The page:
The modern Charolais is almost exclusively a beef breed. However, many Charolais cattle in America are kept for breeding purposes.



Although no one knows the exact origins of the Charolais (shar-LAY), it probably originated in the central Burgundy region of France, near the town of Charolles or Charollais. The Romans may have brought it to the area for sacrifices. However, it may have existed in France earlier.

The region surrounding Charolles was frequently isolated from the rest of France throughout history. One petty ruler after another conquered it, frequently restricting imports as a means of retaining his control. Early on the Charolais became a distinct breed used for milk, meat, and pulling power. After centuries of selection for size, strength, and rapid growth, the Charolais slowly spread throughout France, beginning shortly before the French Revolution and continuing throughout the 1800s.

The next step in the breed’s expansion came after World War I. While serving as a volunteer in the French army, a Mexican named Jean Pugibet happened to see a few of the cattle and was impressed by their massive size. He imported Charolais to his ranch in Mexico, and by 1937 had a total of 37 cattle, 8 bulls and 29 females. He died shortly after the last shipment, and no one thought to import any more for a few years.

Meanwhile, the Texas-based King Ranch had brought a few cattle to the United States. The size and muscularity of the Charolais impressed quite a few cattlemen, and soon ranchers were clamoring for more. An outbreak of foot-and-mouth disease in Mexico precluded any more importations from that direction, however. After 1965, Charolais were imported from France.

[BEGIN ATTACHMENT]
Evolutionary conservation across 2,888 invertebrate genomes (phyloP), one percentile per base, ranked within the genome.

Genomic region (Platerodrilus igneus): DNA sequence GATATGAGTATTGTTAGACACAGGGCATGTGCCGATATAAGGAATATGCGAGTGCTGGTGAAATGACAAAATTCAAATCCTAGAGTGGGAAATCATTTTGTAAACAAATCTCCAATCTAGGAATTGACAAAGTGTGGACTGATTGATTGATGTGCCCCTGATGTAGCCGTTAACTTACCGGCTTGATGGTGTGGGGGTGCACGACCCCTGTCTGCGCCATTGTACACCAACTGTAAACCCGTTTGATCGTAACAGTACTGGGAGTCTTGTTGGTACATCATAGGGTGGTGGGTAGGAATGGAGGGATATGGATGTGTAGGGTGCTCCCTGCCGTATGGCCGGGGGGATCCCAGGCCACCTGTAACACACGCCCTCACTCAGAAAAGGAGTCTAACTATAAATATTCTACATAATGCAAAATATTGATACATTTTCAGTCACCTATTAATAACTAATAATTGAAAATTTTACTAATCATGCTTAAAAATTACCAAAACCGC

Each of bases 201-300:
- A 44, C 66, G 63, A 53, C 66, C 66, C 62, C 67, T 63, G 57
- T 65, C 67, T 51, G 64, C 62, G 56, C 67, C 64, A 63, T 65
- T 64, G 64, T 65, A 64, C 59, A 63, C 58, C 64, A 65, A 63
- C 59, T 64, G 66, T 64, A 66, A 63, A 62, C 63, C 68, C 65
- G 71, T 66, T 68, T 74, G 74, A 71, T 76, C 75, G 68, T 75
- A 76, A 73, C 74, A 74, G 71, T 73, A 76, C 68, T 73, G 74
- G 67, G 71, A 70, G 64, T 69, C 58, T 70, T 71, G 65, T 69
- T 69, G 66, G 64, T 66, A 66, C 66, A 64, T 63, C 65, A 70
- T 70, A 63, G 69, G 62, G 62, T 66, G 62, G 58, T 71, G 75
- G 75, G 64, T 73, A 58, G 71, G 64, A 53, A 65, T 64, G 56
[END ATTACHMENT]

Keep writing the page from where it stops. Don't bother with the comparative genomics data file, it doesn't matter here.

But most ranchers relied on upgrading to expand the breed’s numbers. In the process, they created a polled (hornless) version of the breed and discovered something that would radically change the American beef industry. Crossbred Charolais calves were huge, making them the perfect choice for the feedlot. A “bigger is better” mania erupted across the nation, affecting nearly every breed of cattle. Taller, heavier cattle became the norm in America, and only now are breeders beginning to rethink their philosophies a little bit.



The modern Charolais is almost exclusively a beef breed. However, many Charolais cattle in America are kept for breeding purposes, while their crossbred calves are raised for the feedlot.


The Charolais has earned a bad reputation for its temperament. Its personality can run the gamut from skittish to aggressive. Charolais also tend to fight with each other. Bulls are difficult to deal with, and cows protecting calves are equally dangerous. Crossbred Charolais cattle are not immune from these issues, either. For this reason, Charolais are not recommended for beginners.

A few seedstock producers have taken great pains to improve the temperament of their cattle, and have raised some very peaceable, good-natured animals. Potential cattle owners looking for Charolais would do well to seek out these reputable breeders when buying their cattle.



A number of health issues plague the Charolais, most notably reproductive difficulties such as prolapse and dystocia (difficult calving). Their white color can lead to sunburn, pinkeye, and cancer eye.


  • Genetic consistency.
  • Adaptability to most climates.
  • Fine mothering instincts.
  • Rapid growth.
  • Conformation ideal for producing high-value cuts of beef.
  • Lean meat.
  • Tenderness.
  • Good flavor.
  • Good prices for crossbreeds at the sale barn.


  • Poor temperament.
  • Inability to perform under minimal management.
  • High feed/forage needs.
  • Late maturity.
  • Calving problems; never cross them with small cows under any circumstances.

Helpful Resource

Choosing a Breed of Cattle

Choosing a Breed of Cattle
Is the Charolais right for you? This book will help you assess your five needs and make that decision. Includes a brief profile of the Charolais breed. Free sample pages are available here.

Complete Series

Cattle Breeds

Cattle Breeds